Nothing’s better than being in the middle of the most important client meeting of the quarter and having your best employee look at their phone, frantically gather up their things, and say “Sorry. My kid just swallowed a goldfish. I gotta go.”
And while these emergencies do happen from time to time, there are a laundry list of other issues that come up when employees have children. As we get ready to head back to school – and soccer practice and ballet practice and tuba lessons – this also means more of your employees’ time is going to be dedicated to their kids.
So what’s a small business owner to do when you have to split time with a demanding eight year old? Here are some suggestions.
Now that your employees not only work for you, but are also an on-call taxi service/food delivery program, the most obvious thing you can do is give them a more flexible schedule. Many companies are creating longer operating hours where a core four or five hours a day everyone is required to be in the office, but the other hours can be spent somewhere between early morning and late evening.
That kind of program works if you run a more-traditional office business, but in a position that requires customer service – like a restaurant, salon, or medical clinic – you can’t just have people popping in and out at will. In this kind of situation, you can’t beat yourself up trying to accommodate employees. Tell them the onus is on them to tell you their childcare schedules, and do your best to work around it.
While working with a toddler running around your legs might only be slightly less annoying than that guy at the next desk who’s been playing “Don’t Stop Believing” on a loop since 9, it does alleviate the stress of having to deliver children to childcare. Even if a job is not wholly doable from a remote location – like on-site consulting or team meetings – the work a parent can do from home should be done from there.
Now many parents see the workplace as an escape from the insanity of parenthood, and look forward to being around people who don’t drool. So before instituting any kind of telecommuting program, make sure it’s what the employee actually wants.
While some might see cutting back the hours of an employee with kids as the Ebenezer Scrooge solution, your employees too must understand what working in a small business means. And if someone has other obligations, and there aren’t other employees who can do their job, an honest conversation about how much time they can devote to the job is in order.
This doesn’t mean tell an employee who’s had to take three personal days because of a sick kid that his or her hours are unilaterally cut. But talk to the person and ask them to tell you how many hours a week they can devote. If this means cutting them to part-time, and bringing on another part-timer to fill in, then that’s what you need to do.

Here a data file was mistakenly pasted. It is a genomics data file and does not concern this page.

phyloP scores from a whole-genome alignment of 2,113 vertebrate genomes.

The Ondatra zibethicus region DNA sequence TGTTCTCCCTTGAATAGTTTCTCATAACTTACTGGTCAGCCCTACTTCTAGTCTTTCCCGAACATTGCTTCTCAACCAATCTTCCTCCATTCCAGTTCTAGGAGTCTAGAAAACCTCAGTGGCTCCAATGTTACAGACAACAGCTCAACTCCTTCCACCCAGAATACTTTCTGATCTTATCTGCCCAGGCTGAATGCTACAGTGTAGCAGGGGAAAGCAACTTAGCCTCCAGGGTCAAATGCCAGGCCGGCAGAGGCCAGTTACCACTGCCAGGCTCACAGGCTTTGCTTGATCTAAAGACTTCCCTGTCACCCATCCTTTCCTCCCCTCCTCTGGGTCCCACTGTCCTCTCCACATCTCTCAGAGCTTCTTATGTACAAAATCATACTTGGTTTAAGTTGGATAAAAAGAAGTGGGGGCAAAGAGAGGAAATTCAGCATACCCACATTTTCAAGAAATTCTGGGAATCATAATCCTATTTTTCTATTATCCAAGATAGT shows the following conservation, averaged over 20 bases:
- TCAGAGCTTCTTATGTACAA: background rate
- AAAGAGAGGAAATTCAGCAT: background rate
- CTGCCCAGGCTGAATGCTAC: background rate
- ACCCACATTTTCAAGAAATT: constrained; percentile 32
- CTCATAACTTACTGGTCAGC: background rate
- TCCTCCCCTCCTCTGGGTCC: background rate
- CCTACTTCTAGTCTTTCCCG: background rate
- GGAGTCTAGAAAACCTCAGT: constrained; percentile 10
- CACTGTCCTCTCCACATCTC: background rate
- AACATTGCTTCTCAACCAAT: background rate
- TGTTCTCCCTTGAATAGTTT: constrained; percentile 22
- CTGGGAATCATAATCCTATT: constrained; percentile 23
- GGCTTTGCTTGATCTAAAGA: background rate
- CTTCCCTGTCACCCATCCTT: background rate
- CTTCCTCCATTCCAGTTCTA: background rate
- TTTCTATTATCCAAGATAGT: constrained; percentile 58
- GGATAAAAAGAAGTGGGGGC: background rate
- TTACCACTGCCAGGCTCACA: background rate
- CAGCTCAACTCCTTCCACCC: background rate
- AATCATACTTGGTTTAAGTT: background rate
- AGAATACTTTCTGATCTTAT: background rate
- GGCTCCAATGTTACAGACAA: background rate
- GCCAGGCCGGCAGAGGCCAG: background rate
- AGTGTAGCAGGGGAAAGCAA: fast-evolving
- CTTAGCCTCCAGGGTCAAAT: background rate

And if the employee tells you he or she can commit more hours, and the absenteeism continues, well, then Scrooge away.
You’re a small business, so really everyone you hire should be able to do almost any job in the company. But in more service-oriented workplaces, like salons or restaurants, you may not have a stylist who can wax eyebrows. Or a server who can prep food. Many small businesses don’t take the time to familiarize their employees with other facets of the business, and when you find yourself down a person, it can create havoc.
Take some time during this back-to-school period to cross train some of your employees in other jobs. That way when you have a server that has to bolt during a lunch rush because her kid is having a violent vomiting episode, there’ll be someone other than you to fill in.
So if your employees with children all say they’re unable to work on weekends, who’s left to work? The childless. And the stress between employees with kids and those without can put a serious chink in the morale of your company. Don’t abandon any family-friendly policies you may have like flexible scheduling or telecommuting. But be careful not to make childless employees feel like a day off for them isn’t warranted if they need to go take care of their cat (seriously, Duke University Law professor Trina Jones told CNBC recently that when she studies this issue, cats come up very frequently).
Take children into consideration when creating policies, but make sure you’re not discounting the conflicts and concerns of the childless and treat everyone the same. Because if not, you – like those parents – will find yourself having to deal with someone huffing “That’s not FAIR!”
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